Tag Archives | Pioneer 10

Censored Space?

Pioneer10-plaque_1200-1024x811When we talk about travelling to the stars, we often talk in terms of technological development and pushing past the current limits bounding the horizons of space science. However, one thing a space-bound race will always have a hard time hurdling are the strictures on their own understanding of themselves and their culture.

Terrestrial earthlings and space travelers must be categorically different entities even if they’re part of the same species. The courage to traverse the stars must mirror the boundlessness of space itself — how can one cross that void without becoming a void and emptying oneself of earthbound prejudices, expectations, superstitions and beliefs? It’s the only way.

When people ask why we’ve never gone back to the Moon or why we’ve never put a man on Mars, tell them to look at the small mindedness that surrounded the Pioneer plaque and then look no further. It turns out that there is more than gravity keeping humanity’s feet on the ground: self-loathing, prudishness, war paranoia and the fear of sex.… Read the rest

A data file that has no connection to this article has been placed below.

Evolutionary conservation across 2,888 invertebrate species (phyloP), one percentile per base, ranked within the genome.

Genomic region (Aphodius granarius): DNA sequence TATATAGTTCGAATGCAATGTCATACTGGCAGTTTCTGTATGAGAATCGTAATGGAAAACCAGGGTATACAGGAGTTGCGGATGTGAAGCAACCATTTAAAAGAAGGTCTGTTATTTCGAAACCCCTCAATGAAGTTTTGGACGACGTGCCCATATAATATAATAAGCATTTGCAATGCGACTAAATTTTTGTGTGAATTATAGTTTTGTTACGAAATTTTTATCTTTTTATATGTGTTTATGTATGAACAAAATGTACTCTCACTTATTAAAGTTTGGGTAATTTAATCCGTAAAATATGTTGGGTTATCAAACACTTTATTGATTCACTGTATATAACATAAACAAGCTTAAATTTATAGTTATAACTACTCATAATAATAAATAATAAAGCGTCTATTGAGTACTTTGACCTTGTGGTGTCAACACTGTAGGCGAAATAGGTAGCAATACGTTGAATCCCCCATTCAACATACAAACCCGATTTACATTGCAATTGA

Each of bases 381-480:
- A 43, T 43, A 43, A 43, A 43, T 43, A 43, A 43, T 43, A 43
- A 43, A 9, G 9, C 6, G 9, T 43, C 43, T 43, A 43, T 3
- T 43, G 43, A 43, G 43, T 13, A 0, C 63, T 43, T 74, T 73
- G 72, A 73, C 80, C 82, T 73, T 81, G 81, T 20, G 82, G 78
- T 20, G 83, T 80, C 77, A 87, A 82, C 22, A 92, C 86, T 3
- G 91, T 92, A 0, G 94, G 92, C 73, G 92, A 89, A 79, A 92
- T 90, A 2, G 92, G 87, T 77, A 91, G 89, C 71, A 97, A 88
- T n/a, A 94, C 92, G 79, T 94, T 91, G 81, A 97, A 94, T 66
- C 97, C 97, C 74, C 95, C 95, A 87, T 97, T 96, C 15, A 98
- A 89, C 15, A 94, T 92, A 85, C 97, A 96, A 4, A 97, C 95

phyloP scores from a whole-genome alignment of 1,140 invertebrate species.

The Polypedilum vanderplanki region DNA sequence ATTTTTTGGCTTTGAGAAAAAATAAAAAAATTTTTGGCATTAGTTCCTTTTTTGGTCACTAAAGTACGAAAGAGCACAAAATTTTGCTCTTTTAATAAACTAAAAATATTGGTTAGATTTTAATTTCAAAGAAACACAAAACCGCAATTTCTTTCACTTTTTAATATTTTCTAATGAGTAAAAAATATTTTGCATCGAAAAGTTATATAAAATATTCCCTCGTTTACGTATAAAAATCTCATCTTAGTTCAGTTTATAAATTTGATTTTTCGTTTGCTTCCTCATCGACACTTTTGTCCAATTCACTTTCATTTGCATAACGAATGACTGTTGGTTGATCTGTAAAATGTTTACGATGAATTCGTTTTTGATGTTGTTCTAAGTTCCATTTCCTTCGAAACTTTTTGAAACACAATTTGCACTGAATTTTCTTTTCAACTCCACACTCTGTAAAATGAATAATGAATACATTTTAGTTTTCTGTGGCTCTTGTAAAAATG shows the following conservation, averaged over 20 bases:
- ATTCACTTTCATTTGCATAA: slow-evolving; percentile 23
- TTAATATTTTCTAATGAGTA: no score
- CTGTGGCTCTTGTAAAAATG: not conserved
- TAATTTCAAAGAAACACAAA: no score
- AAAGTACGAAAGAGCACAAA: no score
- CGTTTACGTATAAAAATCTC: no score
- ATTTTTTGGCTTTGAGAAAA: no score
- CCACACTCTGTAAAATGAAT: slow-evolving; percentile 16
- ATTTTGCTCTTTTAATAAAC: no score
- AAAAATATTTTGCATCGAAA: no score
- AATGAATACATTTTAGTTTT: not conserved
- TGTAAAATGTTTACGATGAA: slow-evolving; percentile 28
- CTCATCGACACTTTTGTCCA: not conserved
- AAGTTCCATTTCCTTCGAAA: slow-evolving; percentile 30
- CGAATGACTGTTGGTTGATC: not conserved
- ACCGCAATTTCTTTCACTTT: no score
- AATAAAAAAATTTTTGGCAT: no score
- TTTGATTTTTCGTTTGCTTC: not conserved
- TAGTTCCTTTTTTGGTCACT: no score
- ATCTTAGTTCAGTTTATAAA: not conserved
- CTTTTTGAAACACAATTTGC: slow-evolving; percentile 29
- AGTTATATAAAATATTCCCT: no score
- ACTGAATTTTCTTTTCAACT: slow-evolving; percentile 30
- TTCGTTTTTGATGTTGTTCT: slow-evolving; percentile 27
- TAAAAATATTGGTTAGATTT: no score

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Mysterious Force Influencing NASA Probe in Deep Space

Pioneer10This is bizarre but cool that it was/is happening (feel free to mention updates on this research). Robert Matthews writes in the Telegraph:

Researchers say Pioneer 10, which took the first close-up pictures of Jupiter before leaving our solar system in 1983, is being pulled back to the sun by an unknown force. The effect shows no sign of getting weaker as the spacecraft travels deeper into space, and scientists are considering the possibility that the probe has revealed a new force of nature.

Dr Philip Laing, a member of the research team tracking the craft, said: “We have examined every mechanism and theory we can think of and so far nothing works. “If the effect is real, it will have a big impact on cosmology and spacecraft navigation,” said Dr Laing, of the Aerospace Corporation of California.

Pioneer 10 was launched by Nasa on March 2 1972, and with Pioneer 11, its twin, revolutionised astronomy with detailed images of Jupiter and Saturn.

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